It’s a good idea to start looking around while you are still pregnant so that you have your pediatrician already picked out by the time the baby is born. (While most families choose a pediatrician – a doctor who has done a residency and completed special training in pediatrics – some families opt to use a doctor who is a family practitioner.) Probably the easiest way to start is to get a list of doctors who accept your health insurance plan – and who are accepting new patients – and then narrow down that list to the two or three you want to interview. You can also get recommendations from friends, neighbors, relatives, or even your obstetrician or midwife. And if you’re still looking for more suggestions, the American Academy of Pediatrics offers referrals on its web site.
After that, you should schedule a time to meet with a few prospective candidates. Remember that no one doctor is right for everyone, and a doctor your friend recommends might not be the best one for you. If you visit each doctor in person you can get a sense of how his or her office works and get answers to your many questions. Some issues to consider include:
Bedside Manner: Do you feel comfortable talking with the doctor? Does the doctor give you time to answer all of your questions?
Philosophy: Does the doctor seem to be supportive of the issues that are important to you? Some issues that parents feel strongly about include circumcision, co-sleeping, breastfeeding, or vaccinations. You should make sure that if you have strong feelings about an issue, your doctor understands and respects your position.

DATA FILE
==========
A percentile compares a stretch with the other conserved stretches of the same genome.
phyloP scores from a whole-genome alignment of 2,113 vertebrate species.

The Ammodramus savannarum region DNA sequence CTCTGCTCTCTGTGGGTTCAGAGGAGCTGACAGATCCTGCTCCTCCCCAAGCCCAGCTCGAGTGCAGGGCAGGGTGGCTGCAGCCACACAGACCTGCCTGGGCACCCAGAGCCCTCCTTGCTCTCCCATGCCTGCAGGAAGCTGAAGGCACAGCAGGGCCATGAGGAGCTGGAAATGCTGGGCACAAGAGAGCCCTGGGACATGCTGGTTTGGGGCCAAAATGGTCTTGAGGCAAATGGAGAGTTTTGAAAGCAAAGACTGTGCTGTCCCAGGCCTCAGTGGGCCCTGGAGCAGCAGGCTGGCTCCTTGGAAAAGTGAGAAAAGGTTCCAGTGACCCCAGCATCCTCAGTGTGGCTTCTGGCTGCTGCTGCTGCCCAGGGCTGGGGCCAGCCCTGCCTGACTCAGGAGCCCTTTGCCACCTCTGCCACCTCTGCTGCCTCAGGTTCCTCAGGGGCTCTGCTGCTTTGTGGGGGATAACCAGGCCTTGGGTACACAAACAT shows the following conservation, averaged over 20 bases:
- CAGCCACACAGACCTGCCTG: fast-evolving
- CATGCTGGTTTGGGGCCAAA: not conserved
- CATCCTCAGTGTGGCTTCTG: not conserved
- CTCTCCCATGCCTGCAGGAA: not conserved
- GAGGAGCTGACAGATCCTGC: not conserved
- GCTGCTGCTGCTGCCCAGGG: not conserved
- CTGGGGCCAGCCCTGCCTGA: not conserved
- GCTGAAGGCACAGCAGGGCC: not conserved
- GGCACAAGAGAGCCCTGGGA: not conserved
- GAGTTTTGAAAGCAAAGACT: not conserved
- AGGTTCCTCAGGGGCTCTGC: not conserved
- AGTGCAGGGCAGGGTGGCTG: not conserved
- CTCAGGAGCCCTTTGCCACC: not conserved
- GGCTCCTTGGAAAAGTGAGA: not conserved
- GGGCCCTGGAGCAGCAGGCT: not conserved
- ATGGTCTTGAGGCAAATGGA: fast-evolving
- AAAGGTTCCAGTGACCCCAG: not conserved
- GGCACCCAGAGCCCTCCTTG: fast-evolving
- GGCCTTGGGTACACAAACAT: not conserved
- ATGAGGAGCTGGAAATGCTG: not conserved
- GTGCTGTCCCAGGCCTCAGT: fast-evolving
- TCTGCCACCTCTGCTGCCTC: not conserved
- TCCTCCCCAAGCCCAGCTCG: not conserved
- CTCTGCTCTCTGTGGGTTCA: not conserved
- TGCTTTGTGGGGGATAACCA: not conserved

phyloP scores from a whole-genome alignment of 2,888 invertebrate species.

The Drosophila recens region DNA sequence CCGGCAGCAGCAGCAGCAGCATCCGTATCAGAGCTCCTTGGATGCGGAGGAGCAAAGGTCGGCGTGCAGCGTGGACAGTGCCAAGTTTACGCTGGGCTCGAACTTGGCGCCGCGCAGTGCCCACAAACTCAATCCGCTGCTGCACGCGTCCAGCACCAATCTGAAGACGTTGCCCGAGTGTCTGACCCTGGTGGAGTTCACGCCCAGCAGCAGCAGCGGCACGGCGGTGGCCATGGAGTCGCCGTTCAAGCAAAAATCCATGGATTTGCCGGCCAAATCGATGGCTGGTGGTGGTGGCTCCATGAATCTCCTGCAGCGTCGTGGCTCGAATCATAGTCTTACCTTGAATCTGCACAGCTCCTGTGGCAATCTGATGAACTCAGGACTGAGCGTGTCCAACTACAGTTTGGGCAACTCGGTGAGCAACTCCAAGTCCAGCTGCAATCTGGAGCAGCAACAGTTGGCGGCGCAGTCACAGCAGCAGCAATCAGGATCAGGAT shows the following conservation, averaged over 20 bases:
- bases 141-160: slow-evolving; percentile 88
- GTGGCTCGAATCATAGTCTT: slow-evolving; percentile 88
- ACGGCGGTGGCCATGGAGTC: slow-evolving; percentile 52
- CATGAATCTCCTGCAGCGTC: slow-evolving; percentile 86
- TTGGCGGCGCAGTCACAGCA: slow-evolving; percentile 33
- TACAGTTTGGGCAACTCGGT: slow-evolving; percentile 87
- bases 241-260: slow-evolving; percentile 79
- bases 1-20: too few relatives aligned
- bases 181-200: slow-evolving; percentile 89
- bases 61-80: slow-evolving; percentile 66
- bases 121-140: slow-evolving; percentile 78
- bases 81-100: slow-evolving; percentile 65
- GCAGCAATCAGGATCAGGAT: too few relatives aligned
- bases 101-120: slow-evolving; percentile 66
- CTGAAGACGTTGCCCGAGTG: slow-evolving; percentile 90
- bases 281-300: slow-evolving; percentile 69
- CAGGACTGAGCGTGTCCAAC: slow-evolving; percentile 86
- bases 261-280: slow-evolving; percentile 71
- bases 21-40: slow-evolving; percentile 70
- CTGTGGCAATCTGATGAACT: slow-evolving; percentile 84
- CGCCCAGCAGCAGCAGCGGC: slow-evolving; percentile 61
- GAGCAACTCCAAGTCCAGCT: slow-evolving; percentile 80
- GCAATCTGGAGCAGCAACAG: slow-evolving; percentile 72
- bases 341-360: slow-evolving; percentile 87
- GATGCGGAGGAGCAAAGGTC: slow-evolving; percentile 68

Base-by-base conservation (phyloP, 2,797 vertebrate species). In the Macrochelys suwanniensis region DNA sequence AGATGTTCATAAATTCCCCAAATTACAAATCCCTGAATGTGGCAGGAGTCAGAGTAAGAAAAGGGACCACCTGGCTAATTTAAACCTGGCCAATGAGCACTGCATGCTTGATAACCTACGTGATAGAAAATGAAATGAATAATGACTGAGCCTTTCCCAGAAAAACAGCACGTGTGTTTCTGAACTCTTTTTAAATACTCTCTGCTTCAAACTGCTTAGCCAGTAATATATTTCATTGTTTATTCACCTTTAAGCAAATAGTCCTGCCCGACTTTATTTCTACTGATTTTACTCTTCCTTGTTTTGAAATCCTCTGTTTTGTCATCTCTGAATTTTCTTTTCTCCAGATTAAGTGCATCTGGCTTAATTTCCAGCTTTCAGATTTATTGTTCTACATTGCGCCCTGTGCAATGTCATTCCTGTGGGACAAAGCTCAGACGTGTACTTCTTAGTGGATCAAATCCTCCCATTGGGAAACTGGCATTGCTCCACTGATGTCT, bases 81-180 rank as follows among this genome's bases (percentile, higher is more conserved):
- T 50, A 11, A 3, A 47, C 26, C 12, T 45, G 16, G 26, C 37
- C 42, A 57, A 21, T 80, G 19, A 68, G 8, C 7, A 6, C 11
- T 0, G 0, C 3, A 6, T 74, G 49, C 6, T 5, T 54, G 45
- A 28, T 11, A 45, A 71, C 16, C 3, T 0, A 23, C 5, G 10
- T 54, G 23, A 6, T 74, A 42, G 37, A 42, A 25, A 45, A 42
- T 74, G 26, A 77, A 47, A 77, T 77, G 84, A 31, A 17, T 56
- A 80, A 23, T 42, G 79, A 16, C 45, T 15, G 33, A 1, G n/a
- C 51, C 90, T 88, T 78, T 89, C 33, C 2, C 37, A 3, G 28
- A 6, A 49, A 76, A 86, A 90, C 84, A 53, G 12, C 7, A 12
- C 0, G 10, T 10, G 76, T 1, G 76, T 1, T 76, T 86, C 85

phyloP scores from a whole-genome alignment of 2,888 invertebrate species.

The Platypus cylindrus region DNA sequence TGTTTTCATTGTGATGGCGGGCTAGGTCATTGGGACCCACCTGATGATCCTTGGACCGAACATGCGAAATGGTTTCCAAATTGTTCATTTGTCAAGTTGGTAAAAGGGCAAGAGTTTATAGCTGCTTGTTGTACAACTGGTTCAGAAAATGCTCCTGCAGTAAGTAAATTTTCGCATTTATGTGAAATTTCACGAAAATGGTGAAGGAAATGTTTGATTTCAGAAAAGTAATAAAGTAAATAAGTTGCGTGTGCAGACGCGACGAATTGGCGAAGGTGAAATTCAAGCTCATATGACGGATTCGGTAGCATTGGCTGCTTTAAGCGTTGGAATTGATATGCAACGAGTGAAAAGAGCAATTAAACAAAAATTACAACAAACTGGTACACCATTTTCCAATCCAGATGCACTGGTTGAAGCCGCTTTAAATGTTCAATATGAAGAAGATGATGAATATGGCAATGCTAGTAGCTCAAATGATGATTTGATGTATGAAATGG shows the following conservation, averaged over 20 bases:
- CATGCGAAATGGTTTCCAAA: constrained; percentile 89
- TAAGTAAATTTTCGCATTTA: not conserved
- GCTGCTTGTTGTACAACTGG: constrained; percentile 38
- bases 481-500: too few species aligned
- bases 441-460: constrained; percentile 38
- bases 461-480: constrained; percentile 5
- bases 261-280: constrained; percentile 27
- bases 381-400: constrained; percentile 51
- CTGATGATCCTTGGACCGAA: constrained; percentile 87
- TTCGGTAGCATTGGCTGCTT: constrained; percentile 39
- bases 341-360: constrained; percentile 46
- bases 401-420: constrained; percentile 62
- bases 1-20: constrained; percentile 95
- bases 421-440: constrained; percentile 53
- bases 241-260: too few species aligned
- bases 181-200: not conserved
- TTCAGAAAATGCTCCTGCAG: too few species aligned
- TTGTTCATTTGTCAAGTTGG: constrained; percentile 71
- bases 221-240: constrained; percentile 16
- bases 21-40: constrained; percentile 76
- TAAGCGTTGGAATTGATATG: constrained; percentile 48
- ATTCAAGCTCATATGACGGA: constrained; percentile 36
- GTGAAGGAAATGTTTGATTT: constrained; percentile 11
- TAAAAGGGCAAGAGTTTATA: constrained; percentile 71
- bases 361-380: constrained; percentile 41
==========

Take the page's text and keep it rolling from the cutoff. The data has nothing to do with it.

Office Policies: Does the office staff seem organized and easy to deal with both on the phone and in person? How hard is it to get a same-day appointment? What happens if you need to cancel an appointment? How big is the waiting room? Are there separate waiting areas for sick children? How long is the typical wait to see the doctor? Will your child always see one doctor, or are there other doctors in the practice who will also see your child?
Questions: Lots of times you may have questions about your child’s health that don’t necessarily require an office visit. If you need to call the office with a question, will you be able to speak with the doctor directly, or with a staff person? Will the doctor answer questions by e-mail?
After Hours: Babies and young children have a way of getting sick in the middle of the night or on the weekends. Does the office have a number you can call to talk to someone after business hours? Who will you reach?
Convenience: How long does it take to get to the office? Could you get there in a hurry if you needed to? Does the office have enough parking, and is the parking convenient?
After you’ve made your selection, give yourself some time to see how it goes and to see how the doctor interacts with your child. If you continue to have issues that crop up, and if you cannot resolve those issues with the doctor and his or her office staff, don’t feel bad about looking for a new pediatrician. You and your child deserve the very best doctor – someone who feels comfortable and right for you – to guide you through this important journey as a family.